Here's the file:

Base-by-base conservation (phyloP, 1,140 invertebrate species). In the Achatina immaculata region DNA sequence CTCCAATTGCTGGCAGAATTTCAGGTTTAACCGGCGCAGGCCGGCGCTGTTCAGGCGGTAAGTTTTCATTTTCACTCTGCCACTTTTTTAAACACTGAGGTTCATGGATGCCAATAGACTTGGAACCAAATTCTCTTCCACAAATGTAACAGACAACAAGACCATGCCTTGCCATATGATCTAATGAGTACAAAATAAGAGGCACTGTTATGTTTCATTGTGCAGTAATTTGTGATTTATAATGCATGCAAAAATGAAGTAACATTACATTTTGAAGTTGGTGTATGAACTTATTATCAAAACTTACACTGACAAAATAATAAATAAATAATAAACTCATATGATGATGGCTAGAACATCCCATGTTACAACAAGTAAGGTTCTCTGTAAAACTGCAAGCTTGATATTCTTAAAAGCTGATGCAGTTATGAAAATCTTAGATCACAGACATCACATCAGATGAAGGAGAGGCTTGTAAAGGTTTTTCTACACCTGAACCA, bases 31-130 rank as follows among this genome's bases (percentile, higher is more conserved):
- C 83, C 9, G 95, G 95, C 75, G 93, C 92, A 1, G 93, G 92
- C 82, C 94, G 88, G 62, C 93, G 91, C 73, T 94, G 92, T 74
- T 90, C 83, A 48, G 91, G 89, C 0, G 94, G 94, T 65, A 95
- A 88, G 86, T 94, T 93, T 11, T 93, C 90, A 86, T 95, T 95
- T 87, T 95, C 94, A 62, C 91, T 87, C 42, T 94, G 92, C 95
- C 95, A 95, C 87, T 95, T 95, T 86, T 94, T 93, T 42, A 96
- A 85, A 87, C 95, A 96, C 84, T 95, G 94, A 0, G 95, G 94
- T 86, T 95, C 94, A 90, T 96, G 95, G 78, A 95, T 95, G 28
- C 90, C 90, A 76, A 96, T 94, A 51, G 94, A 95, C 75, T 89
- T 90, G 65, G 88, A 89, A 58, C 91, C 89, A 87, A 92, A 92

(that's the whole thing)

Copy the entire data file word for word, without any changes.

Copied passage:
Base-by-base conservation (phyloP, 1,140 invertebrate species). In the Achatina immaculata region DNA sequence CTCCAATTGCTGGCAGAATTTCAGGTTTAACCGGCGCAGGCCGGCGCTGTTCAGGCGGTAAGTTTTCATTTTCACTCTGCCACTTTTTTAAACACTGAGGTTCATGGATGCCAATAGACTTGGAACCAAATTCTCTTCCACAAATGTAACAGACAACAAGACCATGCCTTGCCATATGATCTAATGAGTACAAAATAAGAGGCACTGTTATGTTTCATTGTGCAGTAATTTGTGATTTATAATGCATGCAAAAATGAAGTAACATTACATTTTGAAGTTGGTGTATGAACTTATTATCAAAACTTACACTGACAAAATAATAAATAAATAATAAACTCATATGATGATGGCTAGAACATCCCATGTTACAACAAGTAAGGTTCTCTGTAAAACTGCAAGCTTGATATTCTTAAAAGCTGATGCAGTTATGAAAATCTTAGATCACAGACATCACATCAGATGAAGGAGAGGCTTGTAAAGGTTTTTCTACACCTGAACCA, bases 31-130 rank as follows among this genome's bases (percentile, higher is more conserved):
- C 83, C 9, G 95, G 95, C 75, G 93, C 92, A 1, G 93, G 92
- C 82, C 94, G 88, G 62, C 93, G 91, C 73, T 94, G 92, T 74
- T 90, C 83, A 48, G 91, G 89, C 0, G 94, G 94, T 65, A 95
- A 88, G 86, T 94, T 93, T 11, T 93, C 90, A 86, T 95, T 95
- T 87, T 95, C 94, A 62, C 91, T 87, C 42, T 94, G 92, C 95
- C 95, A 95, C 87, T 95, T 95, T 86, T 94, T 93, T 42, A 96
- A 85, A 87, C 95, A 96, C 84, T 95, G 94, A 0, G 95, G 94
- T 86, T 95, C 94, A 90, T 96, G 95, G 78, A 95, T 95, G 28
- C 90, C 90, A 76, A 96, T 94, A 51, G 94, A 95, C 75, T 89
- T 90, G 65, G 88, A 89, A 58, C 91, C 89, A 87, A 92, A 92